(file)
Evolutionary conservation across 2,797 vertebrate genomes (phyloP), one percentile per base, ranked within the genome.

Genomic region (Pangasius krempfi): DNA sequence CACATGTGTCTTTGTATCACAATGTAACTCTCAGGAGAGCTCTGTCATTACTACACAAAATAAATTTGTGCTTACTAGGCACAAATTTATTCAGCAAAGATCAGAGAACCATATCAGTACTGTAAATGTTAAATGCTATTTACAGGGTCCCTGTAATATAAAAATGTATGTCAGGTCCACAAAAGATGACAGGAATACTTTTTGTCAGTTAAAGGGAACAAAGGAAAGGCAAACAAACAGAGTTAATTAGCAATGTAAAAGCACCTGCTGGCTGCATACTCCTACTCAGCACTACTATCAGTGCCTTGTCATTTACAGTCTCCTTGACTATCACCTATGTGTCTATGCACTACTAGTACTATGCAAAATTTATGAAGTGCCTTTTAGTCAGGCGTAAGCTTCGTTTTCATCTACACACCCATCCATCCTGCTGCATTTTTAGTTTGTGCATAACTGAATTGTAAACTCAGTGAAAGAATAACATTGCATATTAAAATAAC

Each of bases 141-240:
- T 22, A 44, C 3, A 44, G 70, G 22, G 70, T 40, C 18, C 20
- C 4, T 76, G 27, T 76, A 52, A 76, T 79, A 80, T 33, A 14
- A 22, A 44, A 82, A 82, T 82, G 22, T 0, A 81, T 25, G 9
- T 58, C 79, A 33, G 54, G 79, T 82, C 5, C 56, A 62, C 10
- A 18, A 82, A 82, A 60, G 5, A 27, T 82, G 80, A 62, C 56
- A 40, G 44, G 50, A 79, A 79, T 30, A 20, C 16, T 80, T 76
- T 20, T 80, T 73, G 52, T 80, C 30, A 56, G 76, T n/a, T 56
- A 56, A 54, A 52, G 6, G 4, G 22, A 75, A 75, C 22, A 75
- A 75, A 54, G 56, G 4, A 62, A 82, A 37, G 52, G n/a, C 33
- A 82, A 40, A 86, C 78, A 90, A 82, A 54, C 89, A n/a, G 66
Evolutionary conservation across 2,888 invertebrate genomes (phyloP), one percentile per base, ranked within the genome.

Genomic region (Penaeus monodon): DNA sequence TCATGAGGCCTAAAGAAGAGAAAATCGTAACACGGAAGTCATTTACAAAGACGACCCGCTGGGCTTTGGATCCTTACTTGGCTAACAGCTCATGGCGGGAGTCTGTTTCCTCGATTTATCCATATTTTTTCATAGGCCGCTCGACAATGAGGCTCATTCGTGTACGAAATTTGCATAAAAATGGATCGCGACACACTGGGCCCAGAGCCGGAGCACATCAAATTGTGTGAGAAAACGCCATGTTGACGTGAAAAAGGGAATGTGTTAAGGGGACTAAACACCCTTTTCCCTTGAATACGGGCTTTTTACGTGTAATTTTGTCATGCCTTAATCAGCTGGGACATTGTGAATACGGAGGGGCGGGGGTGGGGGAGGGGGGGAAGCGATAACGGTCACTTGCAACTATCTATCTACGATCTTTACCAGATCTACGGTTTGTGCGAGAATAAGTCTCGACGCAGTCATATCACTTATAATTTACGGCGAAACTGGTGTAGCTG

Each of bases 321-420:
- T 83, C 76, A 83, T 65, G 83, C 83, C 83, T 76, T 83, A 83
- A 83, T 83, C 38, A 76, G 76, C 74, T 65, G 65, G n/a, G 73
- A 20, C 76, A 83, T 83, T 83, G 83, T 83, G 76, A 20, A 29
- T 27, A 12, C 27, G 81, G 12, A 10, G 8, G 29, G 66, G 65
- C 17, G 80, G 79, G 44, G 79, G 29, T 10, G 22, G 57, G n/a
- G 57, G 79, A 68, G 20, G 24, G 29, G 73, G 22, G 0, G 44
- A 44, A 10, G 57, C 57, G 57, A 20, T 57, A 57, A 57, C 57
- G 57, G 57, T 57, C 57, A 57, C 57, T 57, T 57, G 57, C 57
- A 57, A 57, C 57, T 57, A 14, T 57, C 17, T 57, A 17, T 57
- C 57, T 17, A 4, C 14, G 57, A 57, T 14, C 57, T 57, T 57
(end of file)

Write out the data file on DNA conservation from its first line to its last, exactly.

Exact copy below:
Evolutionary conservation across 2,797 vertebrate genomes (phyloP), one percentile per base, ranked within the genome.

Genomic region (Pangasius krempfi): DNA sequence CACATGTGTCTTTGTATCACAATGTAACTCTCAGGAGAGCTCTGTCATTACTACACAAAATAAATTTGTGCTTACTAGGCACAAATTTATTCAGCAAAGATCAGAGAACCATATCAGTACTGTAAATGTTAAATGCTATTTACAGGGTCCCTGTAATATAAAAATGTATGTCAGGTCCACAAAAGATGACAGGAATACTTTTTGTCAGTTAAAGGGAACAAAGGAAAGGCAAACAAACAGAGTTAATTAGCAATGTAAAAGCACCTGCTGGCTGCATACTCCTACTCAGCACTACTATCAGTGCCTTGTCATTTACAGTCTCCTTGACTATCACCTATGTGTCTATGCACTACTAGTACTATGCAAAATTTATGAAGTGCCTTTTAGTCAGGCGTAAGCTTCGTTTTCATCTACACACCCATCCATCCTGCTGCATTTTTAGTTTGTGCATAACTGAATTGTAAACTCAGTGAAAGAATAACATTGCATATTAAAATAAC

Each of bases 141-240:
- T 22, A 44, C 3, A 44, G 70, G 22, G 70, T 40, C 18, C 20
- C 4, T 76, G 27, T 76, A 52, A 76, T 79, A 80, T 33, A 14
- A 22, A 44, A 82, A 82, T 82, G 22, T 0, A 81, T 25, G 9
- T 58, C 79, A 33, G 54, G 79, T 82, C 5, C 56, A 62, C 10
- A 18, A 82, A 82, A 60, G 5, A 27, T 82, G 80, A 62, C 56
- A 40, G 44, G 50, A 79, A 79, T 30, A 20, C 16, T 80, T 76
- T 20, T 80, T 73, G 52, T 80, C 30, A 56, G 76, T n/a, T 56
- A 56, A 54, A 52, G 6, G 4, G 22, A 75, A 75, C 22, A 75
- A 75, A 54, G 56, G 4, A 62, A 82, A 37, G 52, G n/a, C 33
- A 82, A 40, A 86, C 78, A 90, A 82, A 54, C 89, A n/a, G 66
Evolutionary conservation across 2,888 invertebrate genomes (phyloP), one percentile per base, ranked within the genome.

Genomic region (Penaeus monodon): DNA sequence TCATGAGGCCTAAAGAAGAGAAAATCGTAACACGGAAGTCATTTACAAAGACGACCCGCTGGGCTTTGGATCCTTACTTGGCTAACAGCTCATGGCGGGAGTCTGTTTCCTCGATTTATCCATATTTTTTCATAGGCCGCTCGACAATGAGGCTCATTCGTGTACGAAATTTGCATAAAAATGGATCGCGACACACTGGGCCCAGAGCCGGAGCACATCAAATTGTGTGAGAAAACGCCATGTTGACGTGAAAAAGGGAATGTGTTAAGGGGACTAAACACCCTTTTCCCTTGAATACGGGCTTTTTACGTGTAATTTTGTCATGCCTTAATCAGCTGGGACATTGTGAATACGGAGGGGCGGGGGTGGGGGAGGGGGGGAAGCGATAACGGTCACTTGCAACTATCTATCTACGATCTTTACCAGATCTACGGTTTGTGCGAGAATAAGTCTCGACGCAGTCATATCACTTATAATTTACGGCGAAACTGGTGTAGCTG

Each of bases 321-420:
- T 83, C 76, A 83, T 65, G 83, C 83, C 83, T 76, T 83, A 83
- A 83, T 83, C 38, A 76, G 76, C 74, T 65, G 65, G n/a, G 73
- A 20, C 76, A 83, T 83, T 83, G 83, T 83, G 76, A 20, A 29
- T 27, A 12, C 27, G 81, G 12, A 10, G 8, G 29, G 66, G 65
- C 17, G 80, G 79, G 44, G 79, G 29, T 10, G 22, G 57, G n/a
- G 57, G 79, A 68, G 20, G 24, G 29, G 73, G 22, G 0, G 44
- A 44, A 10, G 57, C 57, G 57, A 20, T 57, A 57, A 57, C 57
- G 57, G 57, T 57, C 57, A 57, C 57, T 57, T 57, G 57, C 57
- A 57, A 57, C 57, T 57, A 14, T 57, C 17, T 57, A 17, T 57
- C 57, T 17, A 4, C 14, G 57, A 57, T 14, C 57, T 57, T 57